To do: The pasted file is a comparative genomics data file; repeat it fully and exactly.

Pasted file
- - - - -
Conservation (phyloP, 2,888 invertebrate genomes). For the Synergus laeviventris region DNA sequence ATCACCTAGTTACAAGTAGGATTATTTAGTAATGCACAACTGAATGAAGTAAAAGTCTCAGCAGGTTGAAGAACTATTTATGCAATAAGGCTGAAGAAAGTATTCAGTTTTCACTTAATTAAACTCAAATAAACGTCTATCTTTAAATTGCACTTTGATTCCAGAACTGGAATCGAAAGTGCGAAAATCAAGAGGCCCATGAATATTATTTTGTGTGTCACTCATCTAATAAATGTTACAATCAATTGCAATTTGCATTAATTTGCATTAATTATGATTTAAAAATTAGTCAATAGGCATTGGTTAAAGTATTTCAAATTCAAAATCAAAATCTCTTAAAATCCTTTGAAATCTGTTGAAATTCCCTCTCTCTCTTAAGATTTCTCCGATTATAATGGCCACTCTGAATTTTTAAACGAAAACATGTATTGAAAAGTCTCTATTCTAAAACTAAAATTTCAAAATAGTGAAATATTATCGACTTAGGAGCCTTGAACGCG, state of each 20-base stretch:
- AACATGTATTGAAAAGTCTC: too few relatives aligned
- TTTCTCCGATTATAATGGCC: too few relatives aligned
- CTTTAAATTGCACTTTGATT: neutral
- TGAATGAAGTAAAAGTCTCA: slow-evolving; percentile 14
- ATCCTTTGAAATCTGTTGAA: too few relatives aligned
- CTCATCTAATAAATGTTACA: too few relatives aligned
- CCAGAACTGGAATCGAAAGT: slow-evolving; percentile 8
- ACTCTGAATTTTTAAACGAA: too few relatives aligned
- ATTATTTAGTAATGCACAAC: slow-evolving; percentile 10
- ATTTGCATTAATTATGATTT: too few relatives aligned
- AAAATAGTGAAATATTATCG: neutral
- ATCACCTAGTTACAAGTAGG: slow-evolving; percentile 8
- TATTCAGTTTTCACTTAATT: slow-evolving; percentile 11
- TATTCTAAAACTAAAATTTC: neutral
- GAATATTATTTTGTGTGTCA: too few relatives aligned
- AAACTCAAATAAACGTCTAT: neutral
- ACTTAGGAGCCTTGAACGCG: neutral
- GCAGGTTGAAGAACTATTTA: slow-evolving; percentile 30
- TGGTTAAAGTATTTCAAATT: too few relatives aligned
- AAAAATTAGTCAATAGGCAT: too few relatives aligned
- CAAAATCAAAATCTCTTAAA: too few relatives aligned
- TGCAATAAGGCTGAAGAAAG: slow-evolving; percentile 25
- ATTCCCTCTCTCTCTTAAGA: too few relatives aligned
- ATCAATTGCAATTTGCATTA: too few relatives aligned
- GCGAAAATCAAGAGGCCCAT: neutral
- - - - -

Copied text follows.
Conservation (phyloP, 2,888 invertebrate genomes). For the Synergus laeviventris region DNA sequence ATCACCTAGTTACAAGTAGGATTATTTAGTAATGCACAACTGAATGAAGTAAAAGTCTCAGCAGGTTGAAGAACTATTTATGCAATAAGGCTGAAGAAAGTATTCAGTTTTCACTTAATTAAACTCAAATAAACGTCTATCTTTAAATTGCACTTTGATTCCAGAACTGGAATCGAAAGTGCGAAAATCAAGAGGCCCATGAATATTATTTTGTGTGTCACTCATCTAATAAATGTTACAATCAATTGCAATTTGCATTAATTTGCATTAATTATGATTTAAAAATTAGTCAATAGGCATTGGTTAAAGTATTTCAAATTCAAAATCAAAATCTCTTAAAATCCTTTGAAATCTGTTGAAATTCCCTCTCTCTCTTAAGATTTCTCCGATTATAATGGCCACTCTGAATTTTTAAACGAAAACATGTATTGAAAAGTCTCTATTCTAAAACTAAAATTTCAAAATAGTGAAATATTATCGACTTAGGAGCCTTGAACGCG, state of each 20-base stretch:
- AACATGTATTGAAAAGTCTC: too few relatives aligned
- TTTCTCCGATTATAATGGCC: too few relatives aligned
- CTTTAAATTGCACTTTGATT: neutral
- TGAATGAAGTAAAAGTCTCA: slow-evolving; percentile 14
- ATCCTTTGAAATCTGTTGAA: too few relatives aligned
- CTCATCTAATAAATGTTACA: too few relatives aligned
- CCAGAACTGGAATCGAAAGT: slow-evolving; percentile 8
- ACTCTGAATTTTTAAACGAA: too few relatives aligned
- ATTATTTAGTAATGCACAAC: slow-evolving; percentile 10
- ATTTGCATTAATTATGATTT: too few relatives aligned
- AAAATAGTGAAATATTATCG: neutral
- ATCACCTAGTTACAAGTAGG: slow-evolving; percentile 8
- TATTCAGTTTTCACTTAATT: slow-evolving; percentile 11
- TATTCTAAAACTAAAATTTC: neutral
- GAATATTATTTTGTGTGTCA: too few relatives aligned
- AAACTCAAATAAACGTCTAT: neutral
- ACTTAGGAGCCTTGAACGCG: neutral
- GCAGGTTGAAGAACTATTTA: slow-evolving; percentile 30
- TGGTTAAAGTATTTCAAATT: too few relatives aligned
- AAAAATTAGTCAATAGGCAT: too few relatives aligned
- CAAAATCAAAATCTCTTAAA: too few relatives aligned
- TGCAATAAGGCTGAAGAAAG: slow-evolving; percentile 25
- ATTCCCTCTCTCTCTTAAGA: too few relatives aligned
- ATCAATTGCAATTTGCATTA: too few relatives aligned
- GCGAAAATCAAGAGGCCCAT: neutral